Galka Scheyer

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Galka Scheyer with Lyonel Feininger, Wassily Kandinsky, Paul Klee, and Alexej Jawlensky. Collage on a newspaper page of the "San Francisco Examiner" from November 1, 1925

Galka Scheyer (born Emilie Esther Scheyer, 15 April 1889, Braunschweig – 13 December 1945, Los Angeles) was a German-American painter, art dealer, art collector, and teacher. She was the founder of the "Blue Four," an artists' group that consisted of Lyonel Feininger, Wassily Kandinsky, Paul Klee and Alexej Jawlensky.

Early life and education[edit]

Born in 1889 in Braunschweig, Germany, to a middle-class Jewish family, Galka Emmy Scheyer studied art and English in London, took painting lessons from Braunschweig artist Gustav Lehmann, traveled to Italy with him and spent a couple of years in Paris at the École des Beaux-Arts. By 1916, she was working as a painter in Brussels.[1]

The Blue Four and California[edit]

Scheyer's commitment to the Blue Four began in 1915, when she first saw the work of Russian artist Jawlensky in Lausanne, Switzerland. She organized his participation in a group show at Nassauischer Kunstverein, Wiesbaden, in 1921. That same year, on a trip to the Bauhaus in Weimar, Germany, Jawlensky introduced her to Feininger, Kandinsky and Klee, who were instructors at the avant-garde art school.[2]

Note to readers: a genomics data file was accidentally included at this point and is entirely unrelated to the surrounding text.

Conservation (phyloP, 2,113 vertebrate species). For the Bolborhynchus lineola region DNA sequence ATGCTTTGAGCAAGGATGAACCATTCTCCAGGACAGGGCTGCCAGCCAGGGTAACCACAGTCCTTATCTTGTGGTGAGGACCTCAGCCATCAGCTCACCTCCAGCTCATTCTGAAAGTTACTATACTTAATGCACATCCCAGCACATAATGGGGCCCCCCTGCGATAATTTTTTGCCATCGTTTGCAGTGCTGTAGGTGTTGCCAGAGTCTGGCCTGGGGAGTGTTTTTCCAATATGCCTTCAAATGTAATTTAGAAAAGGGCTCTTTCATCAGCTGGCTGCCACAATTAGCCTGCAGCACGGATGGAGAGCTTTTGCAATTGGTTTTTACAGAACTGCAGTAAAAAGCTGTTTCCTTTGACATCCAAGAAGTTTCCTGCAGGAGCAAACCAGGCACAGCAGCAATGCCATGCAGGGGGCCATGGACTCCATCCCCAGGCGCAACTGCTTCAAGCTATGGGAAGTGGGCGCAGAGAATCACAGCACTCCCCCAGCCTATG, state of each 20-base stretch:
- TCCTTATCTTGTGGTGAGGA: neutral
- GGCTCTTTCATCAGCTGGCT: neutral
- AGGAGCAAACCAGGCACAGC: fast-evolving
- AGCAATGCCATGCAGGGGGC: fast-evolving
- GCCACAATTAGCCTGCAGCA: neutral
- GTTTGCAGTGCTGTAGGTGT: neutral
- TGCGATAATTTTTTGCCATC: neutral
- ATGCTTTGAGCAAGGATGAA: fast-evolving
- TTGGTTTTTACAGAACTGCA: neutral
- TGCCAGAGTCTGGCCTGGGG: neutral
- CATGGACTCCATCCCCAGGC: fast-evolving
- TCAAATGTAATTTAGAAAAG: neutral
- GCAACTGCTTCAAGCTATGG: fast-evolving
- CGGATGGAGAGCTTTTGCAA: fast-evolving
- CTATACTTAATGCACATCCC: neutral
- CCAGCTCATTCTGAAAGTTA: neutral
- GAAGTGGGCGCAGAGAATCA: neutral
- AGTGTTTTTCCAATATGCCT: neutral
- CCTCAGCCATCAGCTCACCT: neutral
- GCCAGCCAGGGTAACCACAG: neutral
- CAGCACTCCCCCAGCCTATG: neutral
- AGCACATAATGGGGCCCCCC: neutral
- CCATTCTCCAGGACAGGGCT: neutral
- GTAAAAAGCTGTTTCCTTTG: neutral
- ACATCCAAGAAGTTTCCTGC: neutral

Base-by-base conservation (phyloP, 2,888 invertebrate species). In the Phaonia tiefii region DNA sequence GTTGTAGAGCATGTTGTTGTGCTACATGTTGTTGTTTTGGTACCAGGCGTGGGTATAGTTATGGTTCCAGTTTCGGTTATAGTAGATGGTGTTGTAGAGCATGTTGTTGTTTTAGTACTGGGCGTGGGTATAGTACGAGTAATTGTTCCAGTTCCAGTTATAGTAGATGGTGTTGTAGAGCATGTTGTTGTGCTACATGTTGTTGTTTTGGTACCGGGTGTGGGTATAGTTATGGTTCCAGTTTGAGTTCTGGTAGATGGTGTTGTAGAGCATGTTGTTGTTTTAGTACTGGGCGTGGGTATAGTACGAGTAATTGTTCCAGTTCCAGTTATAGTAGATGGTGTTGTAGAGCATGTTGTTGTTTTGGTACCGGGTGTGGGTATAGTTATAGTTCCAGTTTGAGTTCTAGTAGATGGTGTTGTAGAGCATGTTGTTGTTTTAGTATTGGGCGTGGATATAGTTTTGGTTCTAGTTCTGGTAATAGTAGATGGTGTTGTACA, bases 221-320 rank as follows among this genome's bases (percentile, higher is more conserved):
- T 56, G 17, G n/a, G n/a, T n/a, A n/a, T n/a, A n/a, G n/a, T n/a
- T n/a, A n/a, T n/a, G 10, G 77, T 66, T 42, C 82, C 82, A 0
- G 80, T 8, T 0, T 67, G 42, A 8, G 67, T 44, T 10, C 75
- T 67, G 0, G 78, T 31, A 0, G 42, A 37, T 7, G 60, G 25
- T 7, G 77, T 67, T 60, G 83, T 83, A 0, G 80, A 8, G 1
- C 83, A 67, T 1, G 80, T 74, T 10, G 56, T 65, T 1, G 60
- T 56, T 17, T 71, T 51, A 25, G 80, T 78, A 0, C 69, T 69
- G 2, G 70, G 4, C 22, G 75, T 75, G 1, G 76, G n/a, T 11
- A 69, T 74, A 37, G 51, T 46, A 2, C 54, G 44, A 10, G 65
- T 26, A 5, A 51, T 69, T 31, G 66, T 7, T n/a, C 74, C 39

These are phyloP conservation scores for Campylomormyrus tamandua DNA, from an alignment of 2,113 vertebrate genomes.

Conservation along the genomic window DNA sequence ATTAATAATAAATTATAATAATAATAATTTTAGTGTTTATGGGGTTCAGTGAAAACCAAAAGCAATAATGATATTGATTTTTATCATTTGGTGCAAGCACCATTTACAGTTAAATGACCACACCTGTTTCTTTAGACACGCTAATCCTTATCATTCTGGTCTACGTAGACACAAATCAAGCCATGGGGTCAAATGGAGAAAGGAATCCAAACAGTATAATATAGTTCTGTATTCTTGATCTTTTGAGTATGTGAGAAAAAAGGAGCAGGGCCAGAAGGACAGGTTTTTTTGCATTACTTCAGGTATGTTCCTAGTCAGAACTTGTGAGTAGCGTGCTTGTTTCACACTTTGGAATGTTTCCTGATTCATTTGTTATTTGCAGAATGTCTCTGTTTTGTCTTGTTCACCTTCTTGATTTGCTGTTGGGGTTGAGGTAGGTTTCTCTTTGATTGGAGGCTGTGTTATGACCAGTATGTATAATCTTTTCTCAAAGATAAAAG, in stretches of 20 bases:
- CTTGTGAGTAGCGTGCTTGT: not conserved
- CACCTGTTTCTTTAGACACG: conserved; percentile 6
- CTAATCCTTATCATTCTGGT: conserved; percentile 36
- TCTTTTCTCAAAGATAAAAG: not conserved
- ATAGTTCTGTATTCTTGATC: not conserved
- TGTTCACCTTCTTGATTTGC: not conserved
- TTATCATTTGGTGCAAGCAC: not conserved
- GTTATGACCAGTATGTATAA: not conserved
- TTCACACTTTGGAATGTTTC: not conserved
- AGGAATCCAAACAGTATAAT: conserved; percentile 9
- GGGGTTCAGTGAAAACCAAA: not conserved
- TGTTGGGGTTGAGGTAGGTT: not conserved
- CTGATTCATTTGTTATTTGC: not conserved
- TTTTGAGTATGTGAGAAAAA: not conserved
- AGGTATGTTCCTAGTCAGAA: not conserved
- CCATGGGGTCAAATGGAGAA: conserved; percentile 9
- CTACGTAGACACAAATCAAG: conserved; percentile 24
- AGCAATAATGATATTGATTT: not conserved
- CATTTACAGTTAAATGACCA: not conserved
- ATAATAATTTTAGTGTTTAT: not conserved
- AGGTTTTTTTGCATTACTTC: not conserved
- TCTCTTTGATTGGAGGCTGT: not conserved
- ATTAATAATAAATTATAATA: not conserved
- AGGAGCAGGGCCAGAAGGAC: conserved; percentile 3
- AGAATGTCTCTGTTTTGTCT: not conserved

From 1924 Scheyer represented the Blue Four in the United States, organizing the first American exhibition of their work at the Charles Daniel Gallery, New York, in 1925. The next year she travelled to the west coast and began arranging exhibits of work by the Blue Four and giving lectures on their work in multiple major cities. Scheyer initially settled in the Bay Area. In 1926 she was named the "European representative" of the Oakland Art Gallery, an unpaid position.[3] She also taught art at the Anna Head School in Berkeley in the 1920s.[4] A Blue Four show she co-sponsored in Los Angeles with the film director Josef von Sternberg attracted the modernist collectors Walter and Louise Arensberg, whose holdings Scheyer eventually seeded with Paul Klees.[5] By 1930 she decided to move to Los Angeles, basing that decision on sales to the Arensbergs and on hopes of selling to other Hollywood collectors. In her promotional zeal, Scheyer even lent works by the Blue Four as props in movies.[5] Scheyer had met architect Rudolph Schindler and lived briefly in his Kings Road House in 1931.[3] Scheyer finally moved west in 1933, buying land in the Hollywood Hills and commissioning Richard Neutra to build a concrete and glass house on a winding street, off Sunset Plaza, which she named Blue Heights Drive.[1] In Los Angeles, her circle of friends included artists Edward Weston and Stanton MacDonald-Wright, architects Frank Lloyd Wright, Neutra and Rudolph Schindler, collectors like the Arensbergs, Aline Barnsdall and bookseller Jake Zeitlin.[6]

Scheyer's continuous efforts to promote the Blue Four widened the influence of European modernism in the United States. John Cage and Diego Rivera were among those introduced to the work of these artists through Scheyer.[7] Scheyer also posed for Jawlensky frequently, and in 1927, artist Lucretia Van Horn painted a portrait of Scheyer.[8]

Blue Four Group Exhibitions[edit]